“We’ve been at both schools for about six years total and this is the first time we were able to bring the ‘Brawl of the Wild’ on paper, so we’re really excited about it,” said Cameron Oliver, the general manager of Bobcat Sports Properties.

The competition was lauded for attempting to bring attention to some of the more overlooked sports. Fields said the event would heighten the awareness of matches and games that struggle to draw large attendance numbers.

The football game, which had its countdown clock officially started by event emcee Pat Kearny on Thursday, has generally overshadowed track and field and women’s golf, among others, as it draws intense state interest when the two square off every November.

Ash told a story of a time he asked his wife to buy him a tie. She came home with one Ash described as a “very nice looking tie,” but he objected to wearing it because of a certain color.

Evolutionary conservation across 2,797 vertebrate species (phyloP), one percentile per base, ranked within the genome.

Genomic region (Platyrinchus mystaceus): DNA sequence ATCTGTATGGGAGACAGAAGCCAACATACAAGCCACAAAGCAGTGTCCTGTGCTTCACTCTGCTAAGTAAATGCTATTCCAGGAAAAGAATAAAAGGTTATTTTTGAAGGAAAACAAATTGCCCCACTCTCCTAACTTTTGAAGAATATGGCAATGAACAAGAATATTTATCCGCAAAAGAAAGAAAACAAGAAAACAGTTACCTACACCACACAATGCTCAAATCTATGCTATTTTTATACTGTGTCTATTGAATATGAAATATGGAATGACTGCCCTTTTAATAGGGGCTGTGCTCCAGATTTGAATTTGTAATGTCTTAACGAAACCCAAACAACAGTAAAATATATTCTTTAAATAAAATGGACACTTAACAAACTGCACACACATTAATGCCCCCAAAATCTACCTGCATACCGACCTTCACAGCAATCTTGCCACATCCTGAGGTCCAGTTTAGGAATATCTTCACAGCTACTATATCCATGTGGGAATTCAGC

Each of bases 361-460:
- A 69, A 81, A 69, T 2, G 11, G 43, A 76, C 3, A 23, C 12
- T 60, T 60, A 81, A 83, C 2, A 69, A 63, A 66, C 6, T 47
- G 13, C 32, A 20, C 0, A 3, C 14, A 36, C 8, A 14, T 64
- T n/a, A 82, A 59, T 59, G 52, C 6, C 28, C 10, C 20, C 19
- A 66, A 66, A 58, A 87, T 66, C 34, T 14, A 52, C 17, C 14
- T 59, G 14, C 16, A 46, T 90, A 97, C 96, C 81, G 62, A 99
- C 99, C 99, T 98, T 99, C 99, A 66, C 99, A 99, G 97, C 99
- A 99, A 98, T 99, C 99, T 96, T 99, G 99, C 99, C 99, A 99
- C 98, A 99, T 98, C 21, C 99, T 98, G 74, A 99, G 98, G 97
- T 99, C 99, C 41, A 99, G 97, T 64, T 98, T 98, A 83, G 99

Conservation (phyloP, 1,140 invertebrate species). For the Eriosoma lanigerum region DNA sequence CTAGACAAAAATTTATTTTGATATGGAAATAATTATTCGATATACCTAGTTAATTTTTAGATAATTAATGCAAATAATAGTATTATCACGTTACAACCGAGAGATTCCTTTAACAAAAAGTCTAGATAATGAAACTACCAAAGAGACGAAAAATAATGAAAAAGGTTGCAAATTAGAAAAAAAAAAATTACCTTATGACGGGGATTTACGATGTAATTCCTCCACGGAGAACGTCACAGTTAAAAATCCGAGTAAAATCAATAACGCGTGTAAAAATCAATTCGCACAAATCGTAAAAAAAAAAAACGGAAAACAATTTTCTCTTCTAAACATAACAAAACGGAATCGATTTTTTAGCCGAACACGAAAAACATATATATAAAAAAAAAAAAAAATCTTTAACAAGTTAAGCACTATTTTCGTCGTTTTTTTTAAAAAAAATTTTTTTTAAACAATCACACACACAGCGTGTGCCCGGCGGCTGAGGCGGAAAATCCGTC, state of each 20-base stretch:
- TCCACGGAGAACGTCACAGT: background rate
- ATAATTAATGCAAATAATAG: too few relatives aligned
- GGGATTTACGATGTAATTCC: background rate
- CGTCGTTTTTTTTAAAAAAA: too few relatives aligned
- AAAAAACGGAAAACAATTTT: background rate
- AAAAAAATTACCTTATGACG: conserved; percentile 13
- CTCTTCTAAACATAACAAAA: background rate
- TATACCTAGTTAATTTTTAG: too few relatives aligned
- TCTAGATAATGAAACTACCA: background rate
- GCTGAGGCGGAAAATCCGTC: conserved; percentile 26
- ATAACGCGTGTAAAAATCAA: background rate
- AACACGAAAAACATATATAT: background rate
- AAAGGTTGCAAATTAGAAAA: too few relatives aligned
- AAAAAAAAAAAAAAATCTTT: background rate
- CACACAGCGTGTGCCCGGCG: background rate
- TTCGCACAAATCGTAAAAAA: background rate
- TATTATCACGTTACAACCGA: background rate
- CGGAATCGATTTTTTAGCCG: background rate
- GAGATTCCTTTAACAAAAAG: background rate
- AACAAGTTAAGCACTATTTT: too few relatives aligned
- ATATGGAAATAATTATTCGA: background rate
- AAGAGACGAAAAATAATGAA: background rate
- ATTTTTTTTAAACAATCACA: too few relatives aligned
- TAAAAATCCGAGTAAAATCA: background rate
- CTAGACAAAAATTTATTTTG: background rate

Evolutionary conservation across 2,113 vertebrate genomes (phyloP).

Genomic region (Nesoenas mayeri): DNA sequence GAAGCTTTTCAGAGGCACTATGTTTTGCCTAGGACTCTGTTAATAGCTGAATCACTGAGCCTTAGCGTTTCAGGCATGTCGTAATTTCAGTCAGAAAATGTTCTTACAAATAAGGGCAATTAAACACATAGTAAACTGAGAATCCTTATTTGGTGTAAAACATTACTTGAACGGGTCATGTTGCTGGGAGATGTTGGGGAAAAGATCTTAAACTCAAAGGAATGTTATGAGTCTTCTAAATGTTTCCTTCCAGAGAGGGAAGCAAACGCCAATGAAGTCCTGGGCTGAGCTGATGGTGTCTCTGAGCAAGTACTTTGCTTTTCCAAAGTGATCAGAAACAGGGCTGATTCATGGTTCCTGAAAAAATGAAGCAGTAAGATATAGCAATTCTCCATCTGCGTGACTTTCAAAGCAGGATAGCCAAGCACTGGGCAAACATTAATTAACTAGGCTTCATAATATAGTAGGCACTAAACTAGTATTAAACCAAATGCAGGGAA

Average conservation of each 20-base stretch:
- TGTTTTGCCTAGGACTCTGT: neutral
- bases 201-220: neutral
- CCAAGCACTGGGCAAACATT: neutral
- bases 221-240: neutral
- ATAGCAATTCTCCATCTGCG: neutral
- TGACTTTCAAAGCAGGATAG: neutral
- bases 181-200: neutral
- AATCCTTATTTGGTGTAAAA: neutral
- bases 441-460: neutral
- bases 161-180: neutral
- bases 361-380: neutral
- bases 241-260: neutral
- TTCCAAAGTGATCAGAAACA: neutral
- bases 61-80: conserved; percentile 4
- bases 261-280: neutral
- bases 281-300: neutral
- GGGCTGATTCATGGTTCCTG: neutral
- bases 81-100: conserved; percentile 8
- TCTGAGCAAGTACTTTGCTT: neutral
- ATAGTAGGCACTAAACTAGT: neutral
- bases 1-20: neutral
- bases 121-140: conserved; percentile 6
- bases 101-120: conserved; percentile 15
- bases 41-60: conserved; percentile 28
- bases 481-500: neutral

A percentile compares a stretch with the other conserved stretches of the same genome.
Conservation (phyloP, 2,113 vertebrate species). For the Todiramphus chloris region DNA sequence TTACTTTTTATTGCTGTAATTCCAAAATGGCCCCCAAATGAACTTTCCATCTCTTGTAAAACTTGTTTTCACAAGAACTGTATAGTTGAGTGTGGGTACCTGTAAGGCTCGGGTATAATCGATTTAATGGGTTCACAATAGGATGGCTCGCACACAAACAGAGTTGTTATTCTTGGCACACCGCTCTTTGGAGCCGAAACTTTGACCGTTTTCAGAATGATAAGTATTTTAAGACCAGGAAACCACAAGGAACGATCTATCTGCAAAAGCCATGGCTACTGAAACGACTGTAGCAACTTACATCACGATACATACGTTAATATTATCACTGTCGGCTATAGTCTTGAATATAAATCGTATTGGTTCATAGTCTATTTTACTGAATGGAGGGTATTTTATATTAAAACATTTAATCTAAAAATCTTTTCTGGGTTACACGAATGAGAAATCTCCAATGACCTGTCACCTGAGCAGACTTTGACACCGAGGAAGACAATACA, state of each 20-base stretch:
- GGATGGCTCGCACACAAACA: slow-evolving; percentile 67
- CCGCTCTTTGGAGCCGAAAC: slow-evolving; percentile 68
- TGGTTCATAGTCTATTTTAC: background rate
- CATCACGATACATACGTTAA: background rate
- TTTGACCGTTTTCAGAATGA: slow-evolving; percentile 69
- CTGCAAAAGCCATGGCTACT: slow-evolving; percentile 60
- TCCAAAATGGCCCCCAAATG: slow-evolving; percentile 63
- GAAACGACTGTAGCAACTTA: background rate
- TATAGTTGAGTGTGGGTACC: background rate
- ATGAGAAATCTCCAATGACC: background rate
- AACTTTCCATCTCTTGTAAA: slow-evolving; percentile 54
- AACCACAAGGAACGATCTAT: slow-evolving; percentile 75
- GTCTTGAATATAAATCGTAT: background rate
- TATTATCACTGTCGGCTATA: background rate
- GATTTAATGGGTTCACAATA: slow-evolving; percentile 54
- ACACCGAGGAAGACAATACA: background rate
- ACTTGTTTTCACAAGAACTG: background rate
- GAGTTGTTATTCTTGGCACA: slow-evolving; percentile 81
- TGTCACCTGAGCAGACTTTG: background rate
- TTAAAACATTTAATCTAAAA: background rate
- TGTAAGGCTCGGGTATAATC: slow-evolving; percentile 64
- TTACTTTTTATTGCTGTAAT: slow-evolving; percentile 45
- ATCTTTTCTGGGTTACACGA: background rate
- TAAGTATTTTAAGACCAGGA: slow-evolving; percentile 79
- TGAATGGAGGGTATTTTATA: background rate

“It had maroon stripes on it,” Ash said to laughter. “It didn’t say anything on it, just the wrong colors.

“I don’t have the quite the tradition Mick does of being a native Montanan my entire life; I’ve just been here seven years. … What I didn’t realize in the state of Montana, Cat-Griz isn’t just a rivalry of the game, it’s a lifestyle. And it goes on 365 days a year.”

Kearny, author of “The Divide War”, a history of the two school’s football rivalry dating to 1897, advocated for the competition on behalf of the work student-athletes at the two schools accomplish that often gets overlooked. Kearny said he thought shedding more light on the work the schools do in the classroom and in the community was an important aspect.

A news release said the competition will “feature a dedicated community service component showcasing the exceptional outreach by University of Montana and Montana State student-athletes,” though those results are not considered in the scoring.

Kyle Sample can be reached at ksample@dailychronicle.com or 582-2690. Follow him on Twitter @kylesample_bdc.